Cognitive Behavioral Therapy
Cognitive Behavioral therapy refers to a classification of psychotherapeutic techniques that emphasize the important role that thinking (cognitive) plays in how we feel and act (behavioral). In other words, what we think of an event determines how we feel, which in turn influences how we behave. Our feelings are not dictated by the event but are rather determined by the way we think about our situation. For example, if someone were passed over for a promotion, that person could think that it is because her boss didn’t like her. This could lead to depression and a lack of motivation to work, which would in turn decrease her chances of being promoted in the future.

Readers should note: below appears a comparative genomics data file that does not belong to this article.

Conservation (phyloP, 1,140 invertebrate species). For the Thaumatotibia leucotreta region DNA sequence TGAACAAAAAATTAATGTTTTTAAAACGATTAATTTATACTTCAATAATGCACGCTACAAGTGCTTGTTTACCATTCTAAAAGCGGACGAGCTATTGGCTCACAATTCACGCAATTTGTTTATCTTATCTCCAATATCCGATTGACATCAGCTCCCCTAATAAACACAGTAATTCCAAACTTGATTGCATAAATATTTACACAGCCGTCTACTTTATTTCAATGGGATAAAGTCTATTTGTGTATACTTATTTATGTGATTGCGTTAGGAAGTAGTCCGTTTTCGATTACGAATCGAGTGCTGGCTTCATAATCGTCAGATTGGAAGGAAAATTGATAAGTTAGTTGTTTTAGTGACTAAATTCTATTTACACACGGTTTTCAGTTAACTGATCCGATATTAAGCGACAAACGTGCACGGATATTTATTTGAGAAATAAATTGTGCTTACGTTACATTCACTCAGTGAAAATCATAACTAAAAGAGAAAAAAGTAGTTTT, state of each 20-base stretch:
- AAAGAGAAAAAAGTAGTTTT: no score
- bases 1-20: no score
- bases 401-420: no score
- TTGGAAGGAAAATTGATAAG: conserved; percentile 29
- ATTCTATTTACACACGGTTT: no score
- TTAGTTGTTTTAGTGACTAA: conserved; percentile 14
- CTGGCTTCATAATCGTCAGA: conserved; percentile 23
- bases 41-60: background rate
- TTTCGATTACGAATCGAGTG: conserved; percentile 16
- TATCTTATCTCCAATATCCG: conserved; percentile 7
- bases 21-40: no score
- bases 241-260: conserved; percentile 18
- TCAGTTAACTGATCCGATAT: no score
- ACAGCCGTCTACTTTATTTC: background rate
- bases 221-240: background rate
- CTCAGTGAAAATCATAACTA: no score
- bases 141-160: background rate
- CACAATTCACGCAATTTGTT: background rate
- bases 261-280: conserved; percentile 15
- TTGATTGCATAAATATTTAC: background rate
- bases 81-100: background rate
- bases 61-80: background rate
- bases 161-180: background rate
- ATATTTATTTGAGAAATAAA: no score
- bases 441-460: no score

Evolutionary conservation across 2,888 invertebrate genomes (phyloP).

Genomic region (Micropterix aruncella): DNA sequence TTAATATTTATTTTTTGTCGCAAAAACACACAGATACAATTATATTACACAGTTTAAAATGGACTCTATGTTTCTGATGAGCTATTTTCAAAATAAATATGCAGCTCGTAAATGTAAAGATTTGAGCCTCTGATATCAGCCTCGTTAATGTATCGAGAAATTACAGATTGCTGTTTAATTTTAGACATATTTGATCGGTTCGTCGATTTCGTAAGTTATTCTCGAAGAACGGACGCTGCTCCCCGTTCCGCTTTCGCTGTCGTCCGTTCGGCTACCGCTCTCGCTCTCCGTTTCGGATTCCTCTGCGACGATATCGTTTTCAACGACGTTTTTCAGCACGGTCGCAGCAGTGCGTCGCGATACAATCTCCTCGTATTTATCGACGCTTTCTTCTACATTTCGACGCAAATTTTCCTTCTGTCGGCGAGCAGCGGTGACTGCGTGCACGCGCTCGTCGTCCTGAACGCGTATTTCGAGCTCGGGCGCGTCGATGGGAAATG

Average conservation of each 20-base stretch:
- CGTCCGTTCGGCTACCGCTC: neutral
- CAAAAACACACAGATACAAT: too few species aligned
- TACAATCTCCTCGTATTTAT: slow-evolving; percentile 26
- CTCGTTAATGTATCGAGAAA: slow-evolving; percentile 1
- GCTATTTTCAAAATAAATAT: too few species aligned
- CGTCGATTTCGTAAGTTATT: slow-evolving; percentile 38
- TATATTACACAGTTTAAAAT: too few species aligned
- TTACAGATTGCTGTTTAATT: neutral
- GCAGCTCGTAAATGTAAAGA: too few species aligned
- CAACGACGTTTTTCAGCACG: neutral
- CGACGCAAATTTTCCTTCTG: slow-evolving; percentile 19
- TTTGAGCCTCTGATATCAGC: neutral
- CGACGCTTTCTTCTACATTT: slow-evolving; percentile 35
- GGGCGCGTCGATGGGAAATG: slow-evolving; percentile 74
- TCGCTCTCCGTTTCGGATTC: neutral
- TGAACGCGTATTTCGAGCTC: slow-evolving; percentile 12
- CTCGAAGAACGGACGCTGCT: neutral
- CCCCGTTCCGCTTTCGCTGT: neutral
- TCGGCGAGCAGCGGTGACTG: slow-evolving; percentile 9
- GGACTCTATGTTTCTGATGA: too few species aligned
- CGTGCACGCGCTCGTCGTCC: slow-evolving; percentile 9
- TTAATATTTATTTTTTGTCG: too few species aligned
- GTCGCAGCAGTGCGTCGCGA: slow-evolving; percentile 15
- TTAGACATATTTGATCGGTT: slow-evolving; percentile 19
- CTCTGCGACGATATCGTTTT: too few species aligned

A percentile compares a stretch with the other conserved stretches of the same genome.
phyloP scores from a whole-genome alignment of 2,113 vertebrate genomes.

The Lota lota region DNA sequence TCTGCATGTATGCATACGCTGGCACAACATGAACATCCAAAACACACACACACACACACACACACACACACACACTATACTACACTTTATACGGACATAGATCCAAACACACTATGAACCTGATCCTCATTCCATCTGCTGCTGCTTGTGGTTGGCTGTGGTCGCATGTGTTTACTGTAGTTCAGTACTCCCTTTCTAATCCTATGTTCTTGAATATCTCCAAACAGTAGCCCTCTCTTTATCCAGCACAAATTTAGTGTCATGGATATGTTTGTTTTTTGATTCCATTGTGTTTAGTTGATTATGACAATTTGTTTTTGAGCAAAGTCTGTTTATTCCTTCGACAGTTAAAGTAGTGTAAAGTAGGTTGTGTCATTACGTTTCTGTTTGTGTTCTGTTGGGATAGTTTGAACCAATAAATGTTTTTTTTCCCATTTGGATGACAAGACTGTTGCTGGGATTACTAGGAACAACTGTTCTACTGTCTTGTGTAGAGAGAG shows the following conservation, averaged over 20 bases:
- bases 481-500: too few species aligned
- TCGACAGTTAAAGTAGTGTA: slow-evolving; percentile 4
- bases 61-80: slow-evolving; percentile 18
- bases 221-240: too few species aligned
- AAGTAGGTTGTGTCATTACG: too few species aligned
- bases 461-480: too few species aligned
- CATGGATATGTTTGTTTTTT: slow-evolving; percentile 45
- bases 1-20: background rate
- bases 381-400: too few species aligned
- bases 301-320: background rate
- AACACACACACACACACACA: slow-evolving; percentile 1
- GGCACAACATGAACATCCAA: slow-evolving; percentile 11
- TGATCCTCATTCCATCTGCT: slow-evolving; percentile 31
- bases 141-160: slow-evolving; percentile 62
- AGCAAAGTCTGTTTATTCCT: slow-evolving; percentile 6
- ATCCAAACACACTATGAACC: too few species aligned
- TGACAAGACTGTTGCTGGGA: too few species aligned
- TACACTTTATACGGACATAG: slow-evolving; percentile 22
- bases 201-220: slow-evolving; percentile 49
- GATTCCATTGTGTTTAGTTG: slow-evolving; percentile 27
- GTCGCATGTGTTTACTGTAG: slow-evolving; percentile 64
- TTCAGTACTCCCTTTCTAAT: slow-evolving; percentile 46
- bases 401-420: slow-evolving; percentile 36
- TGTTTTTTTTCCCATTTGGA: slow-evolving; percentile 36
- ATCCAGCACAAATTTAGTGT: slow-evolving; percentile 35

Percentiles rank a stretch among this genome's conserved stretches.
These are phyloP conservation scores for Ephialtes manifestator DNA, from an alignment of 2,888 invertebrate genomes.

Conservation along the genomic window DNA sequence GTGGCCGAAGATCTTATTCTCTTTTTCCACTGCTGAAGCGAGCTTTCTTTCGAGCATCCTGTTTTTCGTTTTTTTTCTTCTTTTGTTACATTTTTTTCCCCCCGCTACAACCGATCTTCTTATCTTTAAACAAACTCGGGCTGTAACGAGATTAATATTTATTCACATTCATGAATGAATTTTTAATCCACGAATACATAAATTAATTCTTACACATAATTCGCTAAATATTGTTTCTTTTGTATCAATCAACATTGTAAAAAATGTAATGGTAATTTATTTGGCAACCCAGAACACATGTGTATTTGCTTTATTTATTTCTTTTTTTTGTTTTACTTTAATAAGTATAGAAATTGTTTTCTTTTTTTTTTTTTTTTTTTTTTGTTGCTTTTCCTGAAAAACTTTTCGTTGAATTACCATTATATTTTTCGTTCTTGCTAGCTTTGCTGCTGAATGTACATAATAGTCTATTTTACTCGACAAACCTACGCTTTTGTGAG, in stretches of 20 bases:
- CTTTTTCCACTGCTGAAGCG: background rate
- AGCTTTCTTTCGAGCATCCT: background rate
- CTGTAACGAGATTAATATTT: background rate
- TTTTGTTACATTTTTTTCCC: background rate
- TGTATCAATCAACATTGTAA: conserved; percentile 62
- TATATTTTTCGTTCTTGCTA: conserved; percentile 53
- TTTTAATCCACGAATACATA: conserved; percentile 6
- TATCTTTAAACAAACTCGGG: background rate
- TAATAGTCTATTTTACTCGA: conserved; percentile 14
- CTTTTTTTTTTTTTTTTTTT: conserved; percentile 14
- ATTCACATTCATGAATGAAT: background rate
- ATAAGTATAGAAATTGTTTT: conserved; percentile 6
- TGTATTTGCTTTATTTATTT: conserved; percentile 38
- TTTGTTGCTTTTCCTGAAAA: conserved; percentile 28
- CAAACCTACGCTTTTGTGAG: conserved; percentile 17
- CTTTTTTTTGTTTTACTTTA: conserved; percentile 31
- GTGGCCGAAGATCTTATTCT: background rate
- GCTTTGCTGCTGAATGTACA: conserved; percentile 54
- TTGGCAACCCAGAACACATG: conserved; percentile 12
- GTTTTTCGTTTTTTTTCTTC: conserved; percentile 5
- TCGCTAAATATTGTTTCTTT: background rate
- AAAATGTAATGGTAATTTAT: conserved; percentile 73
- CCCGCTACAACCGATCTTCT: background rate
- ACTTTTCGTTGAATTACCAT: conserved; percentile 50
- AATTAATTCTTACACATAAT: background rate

From the Cognitive-Behavioral perspective, her depression is caused by how she interpreted the event, and not by the actual event itself. This means that if she were to change her thinking, it could lead to a better result. Instead of thinking that her boss didn’t like her, she could make an honest assessment of her performance and identify specific areas for improvement. Then she would be able to work on improving her weaknesses and increase her chances of being promoted next time. Cognitive Behavioral therapy has been shown to be most effective for anxiety, depression, panic disorder, and obsessive-compulsive disorder.